One of the greatest accomplishments in ancient Greek literature, The Library, provides a plain, thorough summary of Greek mythology and legends. The text draws from the most authoritative literary materials available to the author, and aside from a few minor corrections, the author refused to embellish upon his sources, leaving us with an accurate, concise picture of these Greek tales. Some of these works are found nowhere else, and scholars generally trust their accuracy because other stories were copied from texts that still survive today, including Oedipus Tyrannus by Sophocles, the Alcestis and Medea by Eurpides, the Odyssey, and the Argonautica. In the Loeb Classical Library version, James George Frazer included valuable notes citing the passages where other ancient writers have written about these same tales, and inserted his own insightful comparisons.
This collection contains the complete texts in their Loeb Classical Library editions. Each text is included in its original Greek, with an English translation for side-by-side comparison. Use Logos’ language tools to go deeper into the Greek with linked translations, definitions, and pronunciation tools. Use the dictionary lookup tool to examine difficult Greek and English words. Quick and easy access to maps and charts, as well as definitions and lexical information, allows you to understand these legendary stories like never before. If you own source texts that The Library draws from, you can read them side-by-side to make these ancient works even more accessible.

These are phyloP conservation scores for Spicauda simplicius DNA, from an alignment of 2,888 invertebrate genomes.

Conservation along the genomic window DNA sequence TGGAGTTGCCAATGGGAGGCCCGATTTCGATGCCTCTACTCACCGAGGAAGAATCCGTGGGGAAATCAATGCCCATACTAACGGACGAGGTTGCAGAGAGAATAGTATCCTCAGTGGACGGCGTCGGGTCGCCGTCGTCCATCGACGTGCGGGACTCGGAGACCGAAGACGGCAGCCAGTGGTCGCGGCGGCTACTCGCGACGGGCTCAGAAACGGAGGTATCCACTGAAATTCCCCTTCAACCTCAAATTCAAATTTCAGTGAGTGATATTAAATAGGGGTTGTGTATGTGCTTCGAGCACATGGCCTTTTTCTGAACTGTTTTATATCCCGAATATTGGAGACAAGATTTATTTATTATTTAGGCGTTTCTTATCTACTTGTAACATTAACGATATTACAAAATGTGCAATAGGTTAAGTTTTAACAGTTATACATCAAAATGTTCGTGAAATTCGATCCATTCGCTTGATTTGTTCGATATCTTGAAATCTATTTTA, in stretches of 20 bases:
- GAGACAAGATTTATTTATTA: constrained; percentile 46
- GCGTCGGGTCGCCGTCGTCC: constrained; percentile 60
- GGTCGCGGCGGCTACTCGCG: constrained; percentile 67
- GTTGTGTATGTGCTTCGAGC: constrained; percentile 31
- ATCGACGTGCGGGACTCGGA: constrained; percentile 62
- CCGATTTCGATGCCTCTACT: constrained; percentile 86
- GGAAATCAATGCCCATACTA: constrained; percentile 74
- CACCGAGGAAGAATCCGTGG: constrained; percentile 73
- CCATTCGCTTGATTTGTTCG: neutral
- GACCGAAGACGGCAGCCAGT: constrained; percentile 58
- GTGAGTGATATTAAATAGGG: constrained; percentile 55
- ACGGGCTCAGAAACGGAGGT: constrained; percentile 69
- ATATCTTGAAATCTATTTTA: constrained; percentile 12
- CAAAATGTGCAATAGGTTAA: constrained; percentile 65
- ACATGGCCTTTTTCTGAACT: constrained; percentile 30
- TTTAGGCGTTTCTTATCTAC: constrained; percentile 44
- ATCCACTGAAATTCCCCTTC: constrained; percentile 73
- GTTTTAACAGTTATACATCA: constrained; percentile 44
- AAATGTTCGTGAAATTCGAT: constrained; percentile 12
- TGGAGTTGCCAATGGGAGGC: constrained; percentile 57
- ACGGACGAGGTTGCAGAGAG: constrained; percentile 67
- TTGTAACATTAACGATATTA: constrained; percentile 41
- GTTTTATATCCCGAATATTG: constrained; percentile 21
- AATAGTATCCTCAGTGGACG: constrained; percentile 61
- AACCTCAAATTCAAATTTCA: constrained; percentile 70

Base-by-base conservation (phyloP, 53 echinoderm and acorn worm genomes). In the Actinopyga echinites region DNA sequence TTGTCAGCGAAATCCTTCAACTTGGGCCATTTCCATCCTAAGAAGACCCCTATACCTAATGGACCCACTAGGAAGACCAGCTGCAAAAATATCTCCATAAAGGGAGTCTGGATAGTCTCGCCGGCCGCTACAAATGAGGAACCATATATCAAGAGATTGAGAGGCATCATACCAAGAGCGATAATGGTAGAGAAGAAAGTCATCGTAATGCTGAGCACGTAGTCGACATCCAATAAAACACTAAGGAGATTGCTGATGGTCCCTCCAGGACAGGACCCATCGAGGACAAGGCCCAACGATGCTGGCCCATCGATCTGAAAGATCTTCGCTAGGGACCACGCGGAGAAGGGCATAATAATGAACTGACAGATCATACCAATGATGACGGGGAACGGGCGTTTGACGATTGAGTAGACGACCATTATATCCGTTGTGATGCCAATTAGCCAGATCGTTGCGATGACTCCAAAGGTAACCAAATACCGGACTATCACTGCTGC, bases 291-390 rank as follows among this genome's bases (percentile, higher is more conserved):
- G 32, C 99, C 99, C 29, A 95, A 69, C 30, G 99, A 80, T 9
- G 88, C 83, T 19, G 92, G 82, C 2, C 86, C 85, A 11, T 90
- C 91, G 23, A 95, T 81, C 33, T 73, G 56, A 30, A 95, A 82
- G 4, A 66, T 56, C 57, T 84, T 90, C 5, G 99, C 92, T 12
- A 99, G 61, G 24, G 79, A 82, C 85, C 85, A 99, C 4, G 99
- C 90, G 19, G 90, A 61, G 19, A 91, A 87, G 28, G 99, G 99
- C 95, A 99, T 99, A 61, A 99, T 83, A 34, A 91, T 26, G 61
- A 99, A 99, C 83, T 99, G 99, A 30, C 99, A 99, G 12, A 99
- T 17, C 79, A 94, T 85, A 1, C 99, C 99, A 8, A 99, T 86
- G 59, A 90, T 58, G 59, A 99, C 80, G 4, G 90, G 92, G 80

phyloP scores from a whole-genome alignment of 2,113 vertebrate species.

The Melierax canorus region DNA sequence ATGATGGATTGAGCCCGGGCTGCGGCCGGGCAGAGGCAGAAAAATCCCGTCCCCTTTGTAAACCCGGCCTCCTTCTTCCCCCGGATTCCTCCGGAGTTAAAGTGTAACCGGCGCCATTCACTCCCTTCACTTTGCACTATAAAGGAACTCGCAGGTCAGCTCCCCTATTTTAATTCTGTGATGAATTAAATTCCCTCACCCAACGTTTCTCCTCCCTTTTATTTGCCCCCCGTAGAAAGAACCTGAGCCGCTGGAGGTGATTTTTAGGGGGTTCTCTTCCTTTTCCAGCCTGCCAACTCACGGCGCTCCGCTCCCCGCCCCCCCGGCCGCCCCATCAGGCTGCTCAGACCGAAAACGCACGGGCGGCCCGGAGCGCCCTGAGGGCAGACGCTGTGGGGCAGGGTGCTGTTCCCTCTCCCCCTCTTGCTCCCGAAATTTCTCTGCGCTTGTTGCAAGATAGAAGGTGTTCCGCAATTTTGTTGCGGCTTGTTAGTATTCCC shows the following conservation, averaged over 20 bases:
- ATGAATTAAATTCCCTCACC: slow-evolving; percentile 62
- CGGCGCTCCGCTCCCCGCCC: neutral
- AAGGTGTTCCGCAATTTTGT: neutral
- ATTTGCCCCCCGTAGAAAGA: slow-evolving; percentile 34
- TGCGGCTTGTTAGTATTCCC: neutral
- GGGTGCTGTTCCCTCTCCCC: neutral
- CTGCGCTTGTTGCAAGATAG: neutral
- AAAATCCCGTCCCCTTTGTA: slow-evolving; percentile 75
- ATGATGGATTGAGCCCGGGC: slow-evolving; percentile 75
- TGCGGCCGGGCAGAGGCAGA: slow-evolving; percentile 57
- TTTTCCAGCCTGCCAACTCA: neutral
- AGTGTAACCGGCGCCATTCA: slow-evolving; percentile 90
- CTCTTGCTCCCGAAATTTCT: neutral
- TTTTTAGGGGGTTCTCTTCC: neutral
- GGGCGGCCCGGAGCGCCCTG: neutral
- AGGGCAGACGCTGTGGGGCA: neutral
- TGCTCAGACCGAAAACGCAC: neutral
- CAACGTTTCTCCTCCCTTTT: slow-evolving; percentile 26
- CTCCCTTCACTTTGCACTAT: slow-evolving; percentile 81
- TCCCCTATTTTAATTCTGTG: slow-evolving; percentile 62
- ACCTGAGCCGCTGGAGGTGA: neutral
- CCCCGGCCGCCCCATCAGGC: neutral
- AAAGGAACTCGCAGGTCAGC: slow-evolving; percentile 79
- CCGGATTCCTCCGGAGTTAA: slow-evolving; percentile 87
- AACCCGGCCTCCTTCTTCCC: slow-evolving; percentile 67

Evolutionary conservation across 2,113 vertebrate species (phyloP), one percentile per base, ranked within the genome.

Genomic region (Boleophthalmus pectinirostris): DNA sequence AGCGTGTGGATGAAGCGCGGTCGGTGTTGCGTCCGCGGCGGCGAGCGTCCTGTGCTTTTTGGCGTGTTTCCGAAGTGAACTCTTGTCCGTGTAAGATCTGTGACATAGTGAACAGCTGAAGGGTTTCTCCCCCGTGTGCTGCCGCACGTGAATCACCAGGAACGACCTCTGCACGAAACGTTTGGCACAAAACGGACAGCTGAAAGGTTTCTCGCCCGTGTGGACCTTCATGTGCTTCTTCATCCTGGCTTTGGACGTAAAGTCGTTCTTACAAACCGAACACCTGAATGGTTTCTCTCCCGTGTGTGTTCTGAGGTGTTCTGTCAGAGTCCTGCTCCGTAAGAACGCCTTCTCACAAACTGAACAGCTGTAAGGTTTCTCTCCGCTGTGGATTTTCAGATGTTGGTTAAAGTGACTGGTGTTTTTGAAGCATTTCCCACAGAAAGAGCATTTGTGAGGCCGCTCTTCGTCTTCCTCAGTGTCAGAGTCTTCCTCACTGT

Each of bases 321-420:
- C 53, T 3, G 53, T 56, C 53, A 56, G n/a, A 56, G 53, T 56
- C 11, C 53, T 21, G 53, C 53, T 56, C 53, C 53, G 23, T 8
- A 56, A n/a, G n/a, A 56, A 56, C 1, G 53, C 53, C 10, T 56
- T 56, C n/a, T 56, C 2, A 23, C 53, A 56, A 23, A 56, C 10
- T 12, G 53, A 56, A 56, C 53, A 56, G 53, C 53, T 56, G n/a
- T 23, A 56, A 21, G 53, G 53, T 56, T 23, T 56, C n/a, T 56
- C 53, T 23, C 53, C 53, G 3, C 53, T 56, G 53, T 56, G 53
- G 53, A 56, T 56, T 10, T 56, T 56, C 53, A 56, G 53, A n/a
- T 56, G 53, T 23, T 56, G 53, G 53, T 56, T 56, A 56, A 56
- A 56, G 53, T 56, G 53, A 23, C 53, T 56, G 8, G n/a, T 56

. . . the most valuable mythographical work that has come down from ancient times.
—Aubrey Diller, professor emeritus of Greek, Indiana University
Pseudo-Apollodorus is the name commonly given to the supposed author of The Library. The text was originally attributed to Apollodorus of Athens, a Greek historian and grammarian, but scholars refuted his authorship based on references made by other writers of the time and the radically different style of his known works.
Sir James George Frazer (1854–1941) was a Scottish social anthropologist. He graduated with honors in classics from Trinity College, Cambridge, and was a classics fellow for the rest of his life. He was knighted in 1914. He published over 20 works that he wrote or translated, including The Golden Bough, Folk-lore in the Old Testament, and a translation of Pausianas’ Description of Greece.